Nearly 635 million kilograms of American cheese are in cold storage in the United States. That’s roughly 1.8 kilos of cheese for every American, the highest amount since record-keeping began in 1917.
And that amount could go higher as the two main US dairy states – California and Wisconsin – deal with the impact of retaliatory tariffs on dairy products from Mexico and China.
On 5 July, Mexico and China put tariffs on $986 million worth of US dairy exports－$408 million worth of cheese to China and $578 million worth of dairy products to Mexico－as retaliation for the Trump administration’s tariffs on imports of steel and aluminum. US dairy exports totaled $5.5 billion last year, including $1.3 billion to Mexico alone, according to the US Agriculture Department.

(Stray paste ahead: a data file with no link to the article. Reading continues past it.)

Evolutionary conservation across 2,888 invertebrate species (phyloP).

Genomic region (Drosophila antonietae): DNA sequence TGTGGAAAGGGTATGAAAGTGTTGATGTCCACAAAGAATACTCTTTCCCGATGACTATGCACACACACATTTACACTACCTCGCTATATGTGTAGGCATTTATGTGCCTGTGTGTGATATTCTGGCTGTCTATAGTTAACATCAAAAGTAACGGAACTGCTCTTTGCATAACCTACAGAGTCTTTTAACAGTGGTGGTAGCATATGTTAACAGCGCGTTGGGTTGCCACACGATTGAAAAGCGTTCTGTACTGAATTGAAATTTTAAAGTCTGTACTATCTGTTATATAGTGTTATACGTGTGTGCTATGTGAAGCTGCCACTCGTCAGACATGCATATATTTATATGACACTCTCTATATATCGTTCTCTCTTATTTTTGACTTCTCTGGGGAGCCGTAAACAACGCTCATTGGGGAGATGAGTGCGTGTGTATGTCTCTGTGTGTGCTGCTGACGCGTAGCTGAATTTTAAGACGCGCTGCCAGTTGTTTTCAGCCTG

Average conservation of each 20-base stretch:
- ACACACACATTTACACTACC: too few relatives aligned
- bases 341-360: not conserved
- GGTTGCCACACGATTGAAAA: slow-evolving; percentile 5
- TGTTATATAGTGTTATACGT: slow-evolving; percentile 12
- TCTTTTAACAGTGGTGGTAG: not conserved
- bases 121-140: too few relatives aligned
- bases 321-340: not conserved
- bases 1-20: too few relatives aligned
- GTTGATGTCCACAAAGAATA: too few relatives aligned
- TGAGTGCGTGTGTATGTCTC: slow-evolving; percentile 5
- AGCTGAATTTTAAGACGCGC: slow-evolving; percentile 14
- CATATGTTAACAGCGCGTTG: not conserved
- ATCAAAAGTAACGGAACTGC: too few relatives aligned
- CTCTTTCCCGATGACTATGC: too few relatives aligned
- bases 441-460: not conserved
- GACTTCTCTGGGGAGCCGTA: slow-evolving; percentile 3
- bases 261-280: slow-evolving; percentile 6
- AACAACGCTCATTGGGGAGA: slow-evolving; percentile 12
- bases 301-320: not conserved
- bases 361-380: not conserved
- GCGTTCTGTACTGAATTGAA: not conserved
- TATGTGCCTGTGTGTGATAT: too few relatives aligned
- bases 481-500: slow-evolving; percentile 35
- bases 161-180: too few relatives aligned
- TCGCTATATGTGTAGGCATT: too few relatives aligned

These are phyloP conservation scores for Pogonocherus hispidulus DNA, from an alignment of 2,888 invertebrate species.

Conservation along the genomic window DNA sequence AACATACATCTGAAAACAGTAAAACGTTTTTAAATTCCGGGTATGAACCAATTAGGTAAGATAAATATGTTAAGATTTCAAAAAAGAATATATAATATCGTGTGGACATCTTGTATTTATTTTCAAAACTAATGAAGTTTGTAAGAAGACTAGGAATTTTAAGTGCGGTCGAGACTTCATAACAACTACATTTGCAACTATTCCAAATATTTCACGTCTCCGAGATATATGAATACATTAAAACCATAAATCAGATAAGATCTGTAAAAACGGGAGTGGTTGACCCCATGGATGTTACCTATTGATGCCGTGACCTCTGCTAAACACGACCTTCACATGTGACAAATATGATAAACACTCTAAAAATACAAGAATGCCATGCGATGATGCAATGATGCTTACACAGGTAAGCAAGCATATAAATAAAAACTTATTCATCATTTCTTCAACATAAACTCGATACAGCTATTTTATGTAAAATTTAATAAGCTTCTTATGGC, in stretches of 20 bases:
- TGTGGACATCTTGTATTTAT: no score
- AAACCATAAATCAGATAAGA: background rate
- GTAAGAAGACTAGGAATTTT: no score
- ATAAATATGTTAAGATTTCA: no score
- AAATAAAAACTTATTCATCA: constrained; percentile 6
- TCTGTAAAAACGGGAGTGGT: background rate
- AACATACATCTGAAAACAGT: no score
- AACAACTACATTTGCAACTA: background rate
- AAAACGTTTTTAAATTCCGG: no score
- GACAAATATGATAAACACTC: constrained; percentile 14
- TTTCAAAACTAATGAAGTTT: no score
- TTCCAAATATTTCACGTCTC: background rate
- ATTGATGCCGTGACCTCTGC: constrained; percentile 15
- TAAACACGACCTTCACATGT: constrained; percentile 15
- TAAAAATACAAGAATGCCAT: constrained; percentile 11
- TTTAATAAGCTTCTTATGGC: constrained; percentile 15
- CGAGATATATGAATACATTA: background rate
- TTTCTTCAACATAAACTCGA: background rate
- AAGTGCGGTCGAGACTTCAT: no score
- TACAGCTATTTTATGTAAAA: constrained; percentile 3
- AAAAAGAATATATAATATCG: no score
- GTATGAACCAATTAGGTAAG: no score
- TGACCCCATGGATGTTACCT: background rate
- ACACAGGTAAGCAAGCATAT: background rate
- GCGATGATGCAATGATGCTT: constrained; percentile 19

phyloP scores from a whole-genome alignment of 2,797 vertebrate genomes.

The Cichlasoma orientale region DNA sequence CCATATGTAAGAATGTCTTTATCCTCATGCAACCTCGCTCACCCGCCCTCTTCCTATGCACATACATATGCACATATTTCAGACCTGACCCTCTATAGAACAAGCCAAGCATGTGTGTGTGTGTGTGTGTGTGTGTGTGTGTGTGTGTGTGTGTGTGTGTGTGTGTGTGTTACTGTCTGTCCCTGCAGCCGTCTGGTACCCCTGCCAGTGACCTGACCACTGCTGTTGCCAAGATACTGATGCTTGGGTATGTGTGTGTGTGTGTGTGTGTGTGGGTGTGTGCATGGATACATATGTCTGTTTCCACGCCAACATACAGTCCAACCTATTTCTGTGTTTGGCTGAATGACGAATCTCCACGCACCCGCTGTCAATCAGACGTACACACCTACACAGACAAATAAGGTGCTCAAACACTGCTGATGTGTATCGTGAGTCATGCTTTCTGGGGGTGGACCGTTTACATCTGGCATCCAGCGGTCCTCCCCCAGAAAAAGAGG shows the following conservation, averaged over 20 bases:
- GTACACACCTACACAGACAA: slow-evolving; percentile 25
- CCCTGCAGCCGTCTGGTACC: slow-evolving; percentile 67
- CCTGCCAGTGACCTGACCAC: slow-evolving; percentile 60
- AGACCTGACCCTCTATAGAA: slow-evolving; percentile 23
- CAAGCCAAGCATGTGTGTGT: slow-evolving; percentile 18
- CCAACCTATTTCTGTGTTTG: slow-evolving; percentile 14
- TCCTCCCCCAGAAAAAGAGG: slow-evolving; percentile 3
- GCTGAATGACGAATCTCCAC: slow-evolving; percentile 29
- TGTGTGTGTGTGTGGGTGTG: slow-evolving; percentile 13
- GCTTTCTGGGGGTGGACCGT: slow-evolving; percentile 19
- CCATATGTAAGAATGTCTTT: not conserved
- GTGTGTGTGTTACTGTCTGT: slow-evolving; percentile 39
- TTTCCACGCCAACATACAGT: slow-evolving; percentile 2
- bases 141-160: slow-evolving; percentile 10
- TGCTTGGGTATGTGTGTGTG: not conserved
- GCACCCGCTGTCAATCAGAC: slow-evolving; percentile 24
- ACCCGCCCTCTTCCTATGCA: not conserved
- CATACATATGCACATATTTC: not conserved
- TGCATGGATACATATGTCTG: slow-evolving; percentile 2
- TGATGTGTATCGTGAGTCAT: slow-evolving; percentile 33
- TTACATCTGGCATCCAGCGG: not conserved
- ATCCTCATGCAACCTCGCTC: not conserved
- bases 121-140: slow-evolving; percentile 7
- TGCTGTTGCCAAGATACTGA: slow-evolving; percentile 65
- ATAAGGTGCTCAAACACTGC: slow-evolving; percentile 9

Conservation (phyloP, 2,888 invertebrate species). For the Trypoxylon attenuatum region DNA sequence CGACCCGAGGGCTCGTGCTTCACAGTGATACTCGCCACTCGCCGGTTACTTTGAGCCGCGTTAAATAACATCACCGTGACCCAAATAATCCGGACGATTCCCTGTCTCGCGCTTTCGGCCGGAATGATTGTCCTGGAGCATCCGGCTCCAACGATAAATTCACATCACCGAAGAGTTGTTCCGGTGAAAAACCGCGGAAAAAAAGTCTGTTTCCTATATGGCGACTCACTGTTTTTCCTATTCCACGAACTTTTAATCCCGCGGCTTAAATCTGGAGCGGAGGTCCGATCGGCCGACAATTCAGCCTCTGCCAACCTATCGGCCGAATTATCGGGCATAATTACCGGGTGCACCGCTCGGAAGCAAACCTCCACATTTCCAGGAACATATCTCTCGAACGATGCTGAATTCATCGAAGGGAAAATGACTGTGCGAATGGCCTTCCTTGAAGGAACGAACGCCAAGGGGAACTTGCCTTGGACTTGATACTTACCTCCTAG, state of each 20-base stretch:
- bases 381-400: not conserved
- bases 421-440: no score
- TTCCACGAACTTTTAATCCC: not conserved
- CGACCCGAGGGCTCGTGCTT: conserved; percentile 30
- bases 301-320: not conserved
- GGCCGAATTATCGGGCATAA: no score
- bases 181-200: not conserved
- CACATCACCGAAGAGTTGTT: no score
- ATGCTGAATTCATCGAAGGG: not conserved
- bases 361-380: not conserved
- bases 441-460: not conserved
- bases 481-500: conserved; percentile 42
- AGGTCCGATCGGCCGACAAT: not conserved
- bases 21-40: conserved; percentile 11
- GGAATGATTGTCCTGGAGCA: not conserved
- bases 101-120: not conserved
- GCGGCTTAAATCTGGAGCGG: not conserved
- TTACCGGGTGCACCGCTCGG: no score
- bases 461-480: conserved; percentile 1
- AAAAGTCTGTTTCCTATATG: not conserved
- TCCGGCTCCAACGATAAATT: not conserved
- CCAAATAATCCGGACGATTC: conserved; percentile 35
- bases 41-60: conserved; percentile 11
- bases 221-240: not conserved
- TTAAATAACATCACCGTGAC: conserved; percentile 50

Canadian cheese and dairy giant Saputo Inc. is hoping to use its international operations to milk the Mexican market in the wake of impending tariffs.
The Montreal-based company doesn’t have a large Mexican presence yet, but could see opportunities in the country crop up if U.S. dairy producers retreat from Mexico because of tariffs of up to 25 per cent on U.S. cheese exporters, says chief executive officer Lino Saputo.
A brucellosis outbreak in Texas has been linked to unpasteurized cheese from Mexico, according to a health advisory issued by the Dallas County Department of Health and Human Services. A record number of 13 people have been diagnosed in 2016 so far. Dallas usually has only 2 to 6 cases of brucellosis every year. There were 11 Brucella infections total in 2014.
The cheeses were brought into the U.S. from Mexico by friends or relatives, consumed while traveling in Mexico, or bought from local street vendors. The patient age range is from 6 to 80 years. Most required hospitalization to start treatment. And two incidents of “high-risk occupational exposures of hospital laboratory personnel have occurred during handling of these clinical Brucella isolates.”